Conglomerate Matchup: GE Vs. MMM

David is a member of The Motley Fool Blog Network -- entries represent the personal opinion of the blogger and are not formally edited.

GE and 3M have done a strong job in recovering from the financial crisis. However, in my view, they face very different prospects going forward. While one has made sound investments that complemented the core segments, the other has set goals without delivering impressive organic momentum. Below, I provide my take on these two conglomerates.

General Electric (NYSE: GE)

General Electric is America's largest industrial company with diverse interests ranging from medical equipments to jet engines. Even a cursory glance of 2012 first quarter report reveals that the company is shifting towards industrial segments and away from financial services--precisely what the market demanded. The economic crisis had battered its finance arm and resulted in the suspension of dividend distributions in 2009 . Now, the company is increasing its dividend by 12% to a yield of 3.5%, which more or less tops the sector. 

General Electric has used its newfound success to acquire complementary businesses. It had entered into a deal to purchase the aviation unit of Avio from PE firm Cinven, which represented a multiple close to 8.5x estimated earnings. The firm also plans on investing $11 million to improve its manufacturing facilities in Slater, Missouri, which will create 115 jobs. Its financial arm now plans on investing as much as $100 million in venture capital to mark the entry into the “Industrial Internet”. The rationale behind the concept of “industrial internet” is that machines and corporate systems would be made more efficient and through this transition, GE expects to improve efficiency to the tune of at least $150 million.

In regard to energy, GE also won a $394 million contract from Brazil-based wind energy developer Renova Energia, wherein the conglomerate would supply 230 wind turbines for the Alto Sertão II Wind Farm. GE is given the right to operate the wind farm for a decade. All of this momentum has prompted Citi to rate the stock a "buy".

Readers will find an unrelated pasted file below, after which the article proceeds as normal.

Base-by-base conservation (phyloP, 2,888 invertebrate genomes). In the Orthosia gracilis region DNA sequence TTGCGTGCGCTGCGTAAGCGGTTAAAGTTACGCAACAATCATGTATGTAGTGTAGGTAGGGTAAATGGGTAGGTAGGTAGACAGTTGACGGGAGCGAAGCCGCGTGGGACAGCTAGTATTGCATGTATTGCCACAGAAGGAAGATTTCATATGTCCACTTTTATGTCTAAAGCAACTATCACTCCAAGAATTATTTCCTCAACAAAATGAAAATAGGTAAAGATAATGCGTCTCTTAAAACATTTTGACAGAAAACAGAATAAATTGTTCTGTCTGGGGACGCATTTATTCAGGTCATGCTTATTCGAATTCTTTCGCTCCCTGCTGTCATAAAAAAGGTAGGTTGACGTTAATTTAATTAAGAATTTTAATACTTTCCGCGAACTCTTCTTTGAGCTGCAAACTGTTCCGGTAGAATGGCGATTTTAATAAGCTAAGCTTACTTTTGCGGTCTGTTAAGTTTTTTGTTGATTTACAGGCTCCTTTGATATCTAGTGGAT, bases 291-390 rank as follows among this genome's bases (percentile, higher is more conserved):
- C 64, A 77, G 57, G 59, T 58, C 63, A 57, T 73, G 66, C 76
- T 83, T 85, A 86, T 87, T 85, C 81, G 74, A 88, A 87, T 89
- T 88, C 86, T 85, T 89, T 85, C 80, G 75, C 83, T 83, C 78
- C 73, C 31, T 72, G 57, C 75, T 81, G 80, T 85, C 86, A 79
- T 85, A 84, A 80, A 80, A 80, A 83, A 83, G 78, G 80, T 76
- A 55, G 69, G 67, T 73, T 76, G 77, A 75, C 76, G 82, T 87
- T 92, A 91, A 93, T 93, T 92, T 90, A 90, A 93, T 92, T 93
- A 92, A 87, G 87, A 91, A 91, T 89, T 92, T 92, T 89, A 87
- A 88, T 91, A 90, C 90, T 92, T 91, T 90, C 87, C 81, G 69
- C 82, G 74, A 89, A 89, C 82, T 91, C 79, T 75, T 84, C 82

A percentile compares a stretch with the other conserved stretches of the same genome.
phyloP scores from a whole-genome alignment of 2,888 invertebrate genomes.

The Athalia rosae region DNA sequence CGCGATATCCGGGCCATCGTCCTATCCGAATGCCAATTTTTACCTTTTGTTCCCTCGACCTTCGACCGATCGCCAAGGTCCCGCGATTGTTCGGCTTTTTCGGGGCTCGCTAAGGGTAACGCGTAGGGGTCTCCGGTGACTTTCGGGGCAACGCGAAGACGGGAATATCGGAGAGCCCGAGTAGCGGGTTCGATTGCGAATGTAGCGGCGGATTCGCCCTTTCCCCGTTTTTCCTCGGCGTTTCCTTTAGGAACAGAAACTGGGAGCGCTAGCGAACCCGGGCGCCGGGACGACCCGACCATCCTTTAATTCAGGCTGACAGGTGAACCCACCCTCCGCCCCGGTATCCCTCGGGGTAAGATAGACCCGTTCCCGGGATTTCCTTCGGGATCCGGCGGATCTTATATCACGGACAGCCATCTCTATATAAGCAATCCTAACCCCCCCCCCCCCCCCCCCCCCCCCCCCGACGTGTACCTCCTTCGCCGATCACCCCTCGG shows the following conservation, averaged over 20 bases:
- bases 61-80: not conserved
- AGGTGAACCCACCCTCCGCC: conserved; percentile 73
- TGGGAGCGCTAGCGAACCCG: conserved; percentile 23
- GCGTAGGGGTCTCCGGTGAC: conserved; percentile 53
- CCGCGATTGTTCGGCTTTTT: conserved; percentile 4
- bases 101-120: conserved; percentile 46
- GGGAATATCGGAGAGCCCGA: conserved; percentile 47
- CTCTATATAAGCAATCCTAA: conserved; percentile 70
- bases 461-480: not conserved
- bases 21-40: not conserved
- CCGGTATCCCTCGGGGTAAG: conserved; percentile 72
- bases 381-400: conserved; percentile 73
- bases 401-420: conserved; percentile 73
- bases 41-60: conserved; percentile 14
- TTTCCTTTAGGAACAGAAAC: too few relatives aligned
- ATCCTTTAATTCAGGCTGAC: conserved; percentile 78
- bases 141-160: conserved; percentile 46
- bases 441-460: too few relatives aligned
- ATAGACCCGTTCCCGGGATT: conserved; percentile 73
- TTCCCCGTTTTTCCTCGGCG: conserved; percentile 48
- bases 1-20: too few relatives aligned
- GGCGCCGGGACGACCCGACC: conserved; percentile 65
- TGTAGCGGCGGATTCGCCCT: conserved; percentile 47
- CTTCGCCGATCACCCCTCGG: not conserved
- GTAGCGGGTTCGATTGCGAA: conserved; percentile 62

According to Business Insider, 3M ranks as one of top ten stocks vying for investment in 2013. The company's five year target is to grow EPS by a rate of 9-11%, grow organic revenue by a rate of 4-6%, and generate a 20% return on invested capital with 100% free cash flow conversion. This will be supported by an increase in R&D spend to 6% of sales.

The CEO has acknowledged how these are largely stretch targets. In my view, this creates downside potential on the stock. I believe this because, in the third quarter, revenue of $7.5 billion was short of expectations by $130 million.

Over the past 5 years, the company grew EPS by only 2.5%, which is well below the 9.8% rate that is expected over the next 5. This is yet another reason why I believe there is downside potential to the current stock price. To mask these structural weaknesses, the company has focused on increasing scale inorganically, such as through the the acquisition of Ceradyne.

Conclusion & Stock Fundamentals

As expressed above, I believe GE has more promising tailwinds than 3M has. However, has the market factored a similar assessment into the respective stock prices?

GE trades reasonably at 17x past earnings. In my view, its free cash flow yield of 3.7% is a bit on the low side but this is compensated by the 11% EPS growth rate forecast and strong execution with positive quarterly surprises. 3M is only slightly cheaper at 16.5x past earnings. However, it has a free cash flow yield of only 3% and is forecasted for just a single-digit EPS growth rate. It also carries significantly less volatility at a beta of 0.89, which, in this bull market, I believe is actually a bad thing--investors should be hunting out the riskier stocks that can either grow fast or close a value discount fast.

For the best of both worlds, I recommend a different conglomerate, Tyco International (NYSE: TYC). This producer of security & protection systems is comparatively cheap at 15x forward earnings, and it is generating a free cash flow yield of over 6%. In addition, it is forecasted for a much stronger growth than GE and 3M at around 17.5% annually. With a beta of 1.16, it can also close this discount to peers fairly quickly.

David Gould has no position in any stocks mentioned. The Motley Fool recommends 3M. The Motley Fool owns shares of General Electric Company. Try any of our Foolish newsletter services free for 30 days. We Fools may not all hold the same opinions, but we all believe that considering a diverse range of insights makes us better investors. The Motley Fool has a disclosure policy. Is this post wrong? Click here. This article was written by the staff of TakeoverAnalyst, which does not intend on opening a long position in the next 48 hours.

blog comments powered by Disqus